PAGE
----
The view from Cemetary Ridge. In the distance you can see the Virginia Monument.
The copse of trees. This was the focal point of Pickett's assault
The Angle. The Confederates briefly broke the Union line at this point.
The Pennsylvania Monument. For the only time of the war the Pennsylvanians fought to defend their own land. It could be argued this extra measure of incentive invigorated the previously demoralized Army of the Potomac. Noted commanders George Meade and Winfield Scott Hancock were both from Pennsylvania.
From their position behind the stone wall, the Federals watched in amazement as the long gray line of Confederates approached their position. As if in parade, the divisions of Pickett, Pettigrew and Trimble approached and then crossed the Emmitsburg Road. Soon, the Federal cannons, some loaded with double grapeshot, opened tearing huge holes in the lines. Still the gray wave came forward.
Considered by some to be the Confederate "high water mark", the brigade of Brigadier General Lewis Armistead reached the section of the wall known as "The Angle" and briefly breached the Federal line. General Hancock quickly rushed re-inforcements in the breach and Armistead's Virginians, having no support, fell back. As the assault began to fail, the Union infantry began taking prisoners over the wall, one even remarking as he pulled his counterpart from the hellish fury, "come over to the side of the Lord".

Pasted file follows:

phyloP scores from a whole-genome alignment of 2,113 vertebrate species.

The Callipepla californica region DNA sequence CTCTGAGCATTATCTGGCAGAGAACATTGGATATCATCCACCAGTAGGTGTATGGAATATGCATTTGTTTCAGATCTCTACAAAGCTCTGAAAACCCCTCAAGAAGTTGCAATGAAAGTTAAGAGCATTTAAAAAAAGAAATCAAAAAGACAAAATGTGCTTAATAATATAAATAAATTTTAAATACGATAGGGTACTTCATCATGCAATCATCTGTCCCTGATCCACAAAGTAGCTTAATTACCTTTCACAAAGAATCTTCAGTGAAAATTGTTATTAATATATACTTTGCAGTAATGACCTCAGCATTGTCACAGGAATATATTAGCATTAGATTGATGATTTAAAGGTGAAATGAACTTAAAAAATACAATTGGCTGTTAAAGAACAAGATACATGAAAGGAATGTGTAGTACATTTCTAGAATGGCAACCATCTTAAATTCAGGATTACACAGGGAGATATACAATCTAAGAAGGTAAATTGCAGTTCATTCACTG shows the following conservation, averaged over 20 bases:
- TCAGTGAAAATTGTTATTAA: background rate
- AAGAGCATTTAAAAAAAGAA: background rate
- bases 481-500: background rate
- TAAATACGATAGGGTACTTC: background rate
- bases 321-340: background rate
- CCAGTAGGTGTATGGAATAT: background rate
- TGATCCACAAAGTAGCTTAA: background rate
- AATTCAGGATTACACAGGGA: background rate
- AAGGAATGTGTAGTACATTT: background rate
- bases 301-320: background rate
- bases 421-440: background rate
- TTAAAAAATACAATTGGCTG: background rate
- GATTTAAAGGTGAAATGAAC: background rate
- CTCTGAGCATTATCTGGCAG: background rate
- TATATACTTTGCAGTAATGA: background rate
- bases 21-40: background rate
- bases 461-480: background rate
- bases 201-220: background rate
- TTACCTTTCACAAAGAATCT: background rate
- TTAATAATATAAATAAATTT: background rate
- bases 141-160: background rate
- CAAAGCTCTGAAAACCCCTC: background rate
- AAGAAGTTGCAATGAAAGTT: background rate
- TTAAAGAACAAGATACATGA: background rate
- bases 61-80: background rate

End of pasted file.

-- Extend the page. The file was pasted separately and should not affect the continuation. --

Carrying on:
The assault broke as rapidly as it peaked with Confederate soldiers streaming back across the field. Pickett's division suffered almost 80% loss and every regimental commander was either wounded or killed. It was so completely ruined, it would participate in no major action for 18 months.
With the shattering of the attack, any chance of Lee achieving victory also dissolved. Following a quiet 4th of July interrupted only by a cannon salute by the Federals, Lee withdrew his damaged army and returned to Virginia. It would be the last time a Confederate force of any size set foot in a Northern state.